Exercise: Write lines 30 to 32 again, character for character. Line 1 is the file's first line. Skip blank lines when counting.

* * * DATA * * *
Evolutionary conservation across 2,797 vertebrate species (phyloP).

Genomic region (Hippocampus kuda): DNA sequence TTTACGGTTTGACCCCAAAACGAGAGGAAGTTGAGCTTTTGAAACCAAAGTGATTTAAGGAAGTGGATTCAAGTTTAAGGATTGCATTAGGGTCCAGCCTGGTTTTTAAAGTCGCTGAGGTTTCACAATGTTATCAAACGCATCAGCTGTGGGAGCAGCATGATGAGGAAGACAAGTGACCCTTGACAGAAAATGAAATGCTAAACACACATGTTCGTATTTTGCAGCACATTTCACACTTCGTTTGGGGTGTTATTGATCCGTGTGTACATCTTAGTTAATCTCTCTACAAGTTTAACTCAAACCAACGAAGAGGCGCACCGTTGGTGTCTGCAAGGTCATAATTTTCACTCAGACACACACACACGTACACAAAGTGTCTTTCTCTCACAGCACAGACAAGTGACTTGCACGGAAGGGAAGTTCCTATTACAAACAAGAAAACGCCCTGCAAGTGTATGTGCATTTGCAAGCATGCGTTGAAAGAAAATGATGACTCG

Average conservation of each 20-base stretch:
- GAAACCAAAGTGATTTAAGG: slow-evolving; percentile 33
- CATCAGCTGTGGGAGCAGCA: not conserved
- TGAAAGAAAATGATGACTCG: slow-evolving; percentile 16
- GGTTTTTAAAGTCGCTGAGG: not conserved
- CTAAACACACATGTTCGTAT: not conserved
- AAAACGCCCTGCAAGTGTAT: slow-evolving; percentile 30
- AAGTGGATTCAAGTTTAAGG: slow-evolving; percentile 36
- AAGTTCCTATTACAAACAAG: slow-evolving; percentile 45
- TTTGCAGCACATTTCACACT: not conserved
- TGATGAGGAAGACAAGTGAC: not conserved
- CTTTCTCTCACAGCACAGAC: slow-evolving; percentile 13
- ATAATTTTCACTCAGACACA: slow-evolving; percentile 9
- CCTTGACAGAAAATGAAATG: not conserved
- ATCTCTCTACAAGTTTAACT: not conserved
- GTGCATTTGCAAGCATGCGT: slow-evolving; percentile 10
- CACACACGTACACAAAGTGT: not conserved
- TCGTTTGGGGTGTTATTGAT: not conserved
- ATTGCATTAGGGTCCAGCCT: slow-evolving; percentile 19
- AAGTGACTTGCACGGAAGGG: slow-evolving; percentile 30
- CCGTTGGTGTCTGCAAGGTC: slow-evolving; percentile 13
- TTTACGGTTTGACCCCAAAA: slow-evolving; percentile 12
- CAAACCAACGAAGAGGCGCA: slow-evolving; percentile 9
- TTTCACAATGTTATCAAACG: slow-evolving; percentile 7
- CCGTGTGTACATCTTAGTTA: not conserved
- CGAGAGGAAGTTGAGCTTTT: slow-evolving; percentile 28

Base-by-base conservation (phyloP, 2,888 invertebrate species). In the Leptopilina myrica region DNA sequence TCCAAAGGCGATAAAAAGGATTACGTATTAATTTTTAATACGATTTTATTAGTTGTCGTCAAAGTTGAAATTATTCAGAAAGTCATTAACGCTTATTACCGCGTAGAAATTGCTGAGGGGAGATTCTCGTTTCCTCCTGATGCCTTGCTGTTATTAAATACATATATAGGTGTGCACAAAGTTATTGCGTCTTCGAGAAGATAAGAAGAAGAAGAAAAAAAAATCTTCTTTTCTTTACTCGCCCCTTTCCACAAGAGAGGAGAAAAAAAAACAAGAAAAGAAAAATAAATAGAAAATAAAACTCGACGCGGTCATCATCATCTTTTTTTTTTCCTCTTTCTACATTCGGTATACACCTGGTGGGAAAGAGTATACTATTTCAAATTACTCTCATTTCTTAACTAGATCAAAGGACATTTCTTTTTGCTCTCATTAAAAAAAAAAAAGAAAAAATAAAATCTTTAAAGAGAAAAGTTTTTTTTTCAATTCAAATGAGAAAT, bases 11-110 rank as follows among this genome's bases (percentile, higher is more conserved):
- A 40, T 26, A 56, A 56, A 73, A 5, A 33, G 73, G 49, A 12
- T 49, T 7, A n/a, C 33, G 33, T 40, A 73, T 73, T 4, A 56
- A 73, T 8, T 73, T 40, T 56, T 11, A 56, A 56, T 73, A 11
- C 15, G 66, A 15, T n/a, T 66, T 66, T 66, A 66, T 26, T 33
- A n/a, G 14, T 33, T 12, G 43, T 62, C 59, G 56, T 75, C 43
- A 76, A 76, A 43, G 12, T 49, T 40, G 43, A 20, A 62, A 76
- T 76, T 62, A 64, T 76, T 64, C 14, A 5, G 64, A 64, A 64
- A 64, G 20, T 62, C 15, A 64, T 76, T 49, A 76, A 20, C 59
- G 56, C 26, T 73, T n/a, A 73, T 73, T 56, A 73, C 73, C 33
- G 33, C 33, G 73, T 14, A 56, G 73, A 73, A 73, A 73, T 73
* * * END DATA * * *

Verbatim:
- A 40, T 26, A 56, A 56, A 73, A 5, A 33, G 73, G 49, A 12
- T 49, T 7, A n/a, C 33, G 33, T 40, A 73, T 73, T 4, A 56
- A 73, T 8, T 73, T 40, T 56, T 11, A 56, A 56, T 73, A 11